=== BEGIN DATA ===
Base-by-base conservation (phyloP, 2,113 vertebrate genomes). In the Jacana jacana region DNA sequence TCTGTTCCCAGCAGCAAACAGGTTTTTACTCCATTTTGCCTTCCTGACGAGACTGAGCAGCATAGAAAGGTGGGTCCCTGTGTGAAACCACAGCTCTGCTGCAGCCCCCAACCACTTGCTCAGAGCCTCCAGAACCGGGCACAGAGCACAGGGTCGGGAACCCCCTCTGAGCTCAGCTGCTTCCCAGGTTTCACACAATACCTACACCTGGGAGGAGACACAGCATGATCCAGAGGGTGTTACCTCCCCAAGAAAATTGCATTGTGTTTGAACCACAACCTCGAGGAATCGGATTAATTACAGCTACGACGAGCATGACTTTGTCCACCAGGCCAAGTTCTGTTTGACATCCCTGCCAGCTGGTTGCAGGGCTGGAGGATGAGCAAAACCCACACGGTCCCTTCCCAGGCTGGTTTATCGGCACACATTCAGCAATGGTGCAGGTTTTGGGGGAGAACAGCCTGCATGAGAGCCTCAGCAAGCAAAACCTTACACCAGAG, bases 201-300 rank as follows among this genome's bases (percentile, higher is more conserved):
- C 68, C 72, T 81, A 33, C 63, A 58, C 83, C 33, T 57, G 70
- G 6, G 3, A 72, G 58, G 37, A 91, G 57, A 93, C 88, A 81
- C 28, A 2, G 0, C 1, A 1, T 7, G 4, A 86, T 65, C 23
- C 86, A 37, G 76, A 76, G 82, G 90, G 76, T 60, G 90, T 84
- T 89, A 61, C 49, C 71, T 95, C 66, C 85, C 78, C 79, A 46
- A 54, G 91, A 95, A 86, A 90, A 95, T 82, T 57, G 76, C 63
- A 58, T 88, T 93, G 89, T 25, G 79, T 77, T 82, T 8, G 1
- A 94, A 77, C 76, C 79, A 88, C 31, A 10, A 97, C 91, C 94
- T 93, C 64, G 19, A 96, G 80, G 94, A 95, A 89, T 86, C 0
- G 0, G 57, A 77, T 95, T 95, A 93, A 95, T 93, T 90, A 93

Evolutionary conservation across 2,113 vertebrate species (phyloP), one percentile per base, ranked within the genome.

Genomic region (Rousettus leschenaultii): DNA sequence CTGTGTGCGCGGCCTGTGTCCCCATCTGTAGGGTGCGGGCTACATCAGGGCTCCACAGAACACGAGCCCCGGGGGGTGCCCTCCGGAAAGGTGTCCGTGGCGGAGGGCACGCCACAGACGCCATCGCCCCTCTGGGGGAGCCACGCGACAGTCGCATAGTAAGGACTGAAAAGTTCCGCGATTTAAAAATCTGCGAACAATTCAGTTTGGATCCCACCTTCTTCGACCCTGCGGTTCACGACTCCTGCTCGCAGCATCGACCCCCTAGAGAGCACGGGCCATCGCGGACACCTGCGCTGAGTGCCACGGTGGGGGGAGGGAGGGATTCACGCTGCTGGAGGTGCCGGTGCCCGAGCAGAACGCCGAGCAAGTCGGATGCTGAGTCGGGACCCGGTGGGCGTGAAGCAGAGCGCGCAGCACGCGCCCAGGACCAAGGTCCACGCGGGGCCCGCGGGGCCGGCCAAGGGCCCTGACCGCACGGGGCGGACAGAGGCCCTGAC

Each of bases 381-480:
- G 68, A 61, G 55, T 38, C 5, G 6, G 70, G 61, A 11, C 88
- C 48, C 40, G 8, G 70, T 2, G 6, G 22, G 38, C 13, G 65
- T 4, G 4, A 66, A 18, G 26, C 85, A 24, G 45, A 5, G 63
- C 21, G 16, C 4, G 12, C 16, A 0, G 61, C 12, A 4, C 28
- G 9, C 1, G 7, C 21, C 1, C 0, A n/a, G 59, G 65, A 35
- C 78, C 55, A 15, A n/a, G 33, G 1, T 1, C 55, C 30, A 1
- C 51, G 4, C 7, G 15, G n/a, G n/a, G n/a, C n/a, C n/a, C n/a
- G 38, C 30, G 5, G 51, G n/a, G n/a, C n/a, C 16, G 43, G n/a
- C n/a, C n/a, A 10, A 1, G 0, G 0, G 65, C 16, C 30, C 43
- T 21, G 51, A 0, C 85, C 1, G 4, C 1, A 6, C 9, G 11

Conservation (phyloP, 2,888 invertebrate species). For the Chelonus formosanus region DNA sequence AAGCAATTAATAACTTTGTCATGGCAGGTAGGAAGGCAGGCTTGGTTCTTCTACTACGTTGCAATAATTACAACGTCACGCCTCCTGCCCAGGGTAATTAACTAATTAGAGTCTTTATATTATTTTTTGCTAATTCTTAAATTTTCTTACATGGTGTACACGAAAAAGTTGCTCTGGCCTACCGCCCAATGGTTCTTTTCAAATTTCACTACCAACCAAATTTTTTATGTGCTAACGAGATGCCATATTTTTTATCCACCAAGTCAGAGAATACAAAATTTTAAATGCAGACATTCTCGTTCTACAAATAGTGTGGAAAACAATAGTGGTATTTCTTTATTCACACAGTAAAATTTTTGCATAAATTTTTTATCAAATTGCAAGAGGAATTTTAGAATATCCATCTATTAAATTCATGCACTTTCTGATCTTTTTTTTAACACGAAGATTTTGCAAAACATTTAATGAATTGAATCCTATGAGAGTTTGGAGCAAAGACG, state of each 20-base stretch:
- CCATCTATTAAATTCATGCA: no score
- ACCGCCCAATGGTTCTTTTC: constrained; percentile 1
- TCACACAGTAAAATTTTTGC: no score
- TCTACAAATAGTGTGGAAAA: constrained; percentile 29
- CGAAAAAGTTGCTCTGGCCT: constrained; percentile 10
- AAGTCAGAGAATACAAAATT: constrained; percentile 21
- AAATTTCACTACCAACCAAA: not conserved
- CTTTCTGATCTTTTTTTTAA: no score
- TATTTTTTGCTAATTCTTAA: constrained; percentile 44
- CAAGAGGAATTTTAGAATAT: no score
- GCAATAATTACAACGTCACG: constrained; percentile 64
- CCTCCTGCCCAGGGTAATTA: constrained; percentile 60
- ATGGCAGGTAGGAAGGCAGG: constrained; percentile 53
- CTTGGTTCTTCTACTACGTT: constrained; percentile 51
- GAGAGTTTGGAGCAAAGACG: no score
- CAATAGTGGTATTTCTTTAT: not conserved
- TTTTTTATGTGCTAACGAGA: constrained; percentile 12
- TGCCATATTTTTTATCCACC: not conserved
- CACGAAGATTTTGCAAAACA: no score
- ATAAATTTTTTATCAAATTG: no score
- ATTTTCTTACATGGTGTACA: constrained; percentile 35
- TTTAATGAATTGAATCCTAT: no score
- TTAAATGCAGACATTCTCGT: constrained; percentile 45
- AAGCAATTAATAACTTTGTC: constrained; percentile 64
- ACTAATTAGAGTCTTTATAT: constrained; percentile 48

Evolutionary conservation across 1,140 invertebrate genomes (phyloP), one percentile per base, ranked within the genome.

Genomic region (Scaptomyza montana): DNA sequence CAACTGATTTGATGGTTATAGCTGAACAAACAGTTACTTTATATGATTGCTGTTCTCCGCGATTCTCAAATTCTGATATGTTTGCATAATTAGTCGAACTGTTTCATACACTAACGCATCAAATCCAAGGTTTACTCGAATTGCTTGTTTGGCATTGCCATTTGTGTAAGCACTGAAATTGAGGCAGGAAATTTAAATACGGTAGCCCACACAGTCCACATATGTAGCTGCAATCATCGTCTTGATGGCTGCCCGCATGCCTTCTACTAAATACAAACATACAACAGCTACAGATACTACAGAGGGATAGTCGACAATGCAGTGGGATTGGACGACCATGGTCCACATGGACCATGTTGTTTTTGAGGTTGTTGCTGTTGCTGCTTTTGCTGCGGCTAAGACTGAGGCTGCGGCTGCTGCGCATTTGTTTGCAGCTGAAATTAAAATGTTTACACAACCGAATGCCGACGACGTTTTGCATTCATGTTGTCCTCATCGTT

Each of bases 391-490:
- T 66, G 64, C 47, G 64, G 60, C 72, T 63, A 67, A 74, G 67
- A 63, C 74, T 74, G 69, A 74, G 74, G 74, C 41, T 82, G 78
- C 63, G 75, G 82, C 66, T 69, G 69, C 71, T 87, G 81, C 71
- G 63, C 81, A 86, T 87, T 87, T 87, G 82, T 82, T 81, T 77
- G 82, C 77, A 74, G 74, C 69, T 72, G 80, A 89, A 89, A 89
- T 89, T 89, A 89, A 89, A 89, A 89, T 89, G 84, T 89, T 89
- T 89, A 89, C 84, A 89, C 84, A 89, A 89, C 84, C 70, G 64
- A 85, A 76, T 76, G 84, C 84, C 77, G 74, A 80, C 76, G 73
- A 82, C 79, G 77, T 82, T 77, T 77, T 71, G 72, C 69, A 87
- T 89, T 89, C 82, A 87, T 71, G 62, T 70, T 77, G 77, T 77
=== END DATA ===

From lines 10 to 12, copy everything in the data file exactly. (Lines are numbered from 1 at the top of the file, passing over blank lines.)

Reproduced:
- T 93, C 64, G 19, A 96, G 80, G 94, A 95, A 89, T 86, C 0
- G 0, G 57, A 77, T 95, T 95, A 93, A 95, T 93, T 90, A 93

Evolutionary conservation across 2,113 vertebrate species (phyloP), one percentile per base, ranked within the genome.